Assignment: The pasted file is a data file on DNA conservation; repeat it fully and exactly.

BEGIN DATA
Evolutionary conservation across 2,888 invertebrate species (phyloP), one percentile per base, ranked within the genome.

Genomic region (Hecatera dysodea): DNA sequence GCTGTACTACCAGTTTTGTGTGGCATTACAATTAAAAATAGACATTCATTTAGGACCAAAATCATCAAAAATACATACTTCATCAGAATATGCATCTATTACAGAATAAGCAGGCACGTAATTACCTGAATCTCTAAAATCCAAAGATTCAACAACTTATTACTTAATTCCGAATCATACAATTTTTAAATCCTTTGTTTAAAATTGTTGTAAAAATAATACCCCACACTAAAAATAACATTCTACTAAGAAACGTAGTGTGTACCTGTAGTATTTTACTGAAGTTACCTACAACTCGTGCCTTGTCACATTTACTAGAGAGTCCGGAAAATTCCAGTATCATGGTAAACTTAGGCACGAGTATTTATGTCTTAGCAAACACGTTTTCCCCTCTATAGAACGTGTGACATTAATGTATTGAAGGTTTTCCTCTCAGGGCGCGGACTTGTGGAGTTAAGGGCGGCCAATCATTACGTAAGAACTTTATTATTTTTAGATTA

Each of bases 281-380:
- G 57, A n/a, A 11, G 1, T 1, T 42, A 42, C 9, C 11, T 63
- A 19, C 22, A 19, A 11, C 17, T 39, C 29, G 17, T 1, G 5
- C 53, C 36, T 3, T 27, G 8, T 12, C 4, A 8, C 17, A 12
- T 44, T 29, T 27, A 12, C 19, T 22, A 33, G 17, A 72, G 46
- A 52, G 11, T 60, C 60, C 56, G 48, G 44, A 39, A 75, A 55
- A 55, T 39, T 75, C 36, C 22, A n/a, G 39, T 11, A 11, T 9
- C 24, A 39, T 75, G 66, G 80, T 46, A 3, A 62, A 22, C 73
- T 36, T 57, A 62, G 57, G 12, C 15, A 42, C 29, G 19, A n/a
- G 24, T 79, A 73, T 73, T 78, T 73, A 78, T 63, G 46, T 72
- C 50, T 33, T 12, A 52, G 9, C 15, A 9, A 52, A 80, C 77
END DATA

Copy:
Evolutionary conservation across 2,888 invertebrate species (phyloP), one percentile per base, ranked within the genome.

Genomic region (Hecatera dysodea): DNA sequence GCTGTACTACCAGTTTTGTGTGGCATTACAATTAAAAATAGACATTCATTTAGGACCAAAATCATCAAAAATACATACTTCATCAGAATATGCATCTATTACAGAATAAGCAGGCACGTAATTACCTGAATCTCTAAAATCCAAAGATTCAACAACTTATTACTTAATTCCGAATCATACAATTTTTAAATCCTTTGTTTAAAATTGTTGTAAAAATAATACCCCACACTAAAAATAACATTCTACTAAGAAACGTAGTGTGTACCTGTAGTATTTTACTGAAGTTACCTACAACTCGTGCCTTGTCACATTTACTAGAGAGTCCGGAAAATTCCAGTATCATGGTAAACTTAGGCACGAGTATTTATGTCTTAGCAAACACGTTTTCCCCTCTATAGAACGTGTGACATTAATGTATTGAAGGTTTTCCTCTCAGGGCGCGGACTTGTGGAGTTAAGGGCGGCCAATCATTACGTAAGAACTTTATTATTTTTAGATTA

Each of bases 281-380:
- G 57, A n/a, A 11, G 1, T 1, T 42, A 42, C 9, C 11, T 63
- A 19, C 22, A 19, A 11, C 17, T 39, C 29, G 17, T 1, G 5
- C 53, C 36, T 3, T 27, G 8, T 12, C 4, A 8, C 17, A 12
- T 44, T 29, T 27, A 12, C 19, T 22, A 33, G 17, A 72, G 46
- A 52, G 11, T 60, C 60, C 56, G 48, G 44, A 39, A 75, A 55
- A 55, T 39, T 75, C 36, C 22, A n/a, G 39, T 11, A 11, T 9
- C 24, A 39, T 75, G 66, G 80, T 46, A 3, A 62, A 22, C 73
- T 36, T 57, A 62, G 57, G 12, C 15, A 42, C 29, G 19, A n/a
- G 24, T 79, A 73, T 73, T 78, T 73, A 78, T 63, G 46, T 72
- C 50, T 33, T 12, A 52, G 9, C 15, A 9, A 52, A 80, C 77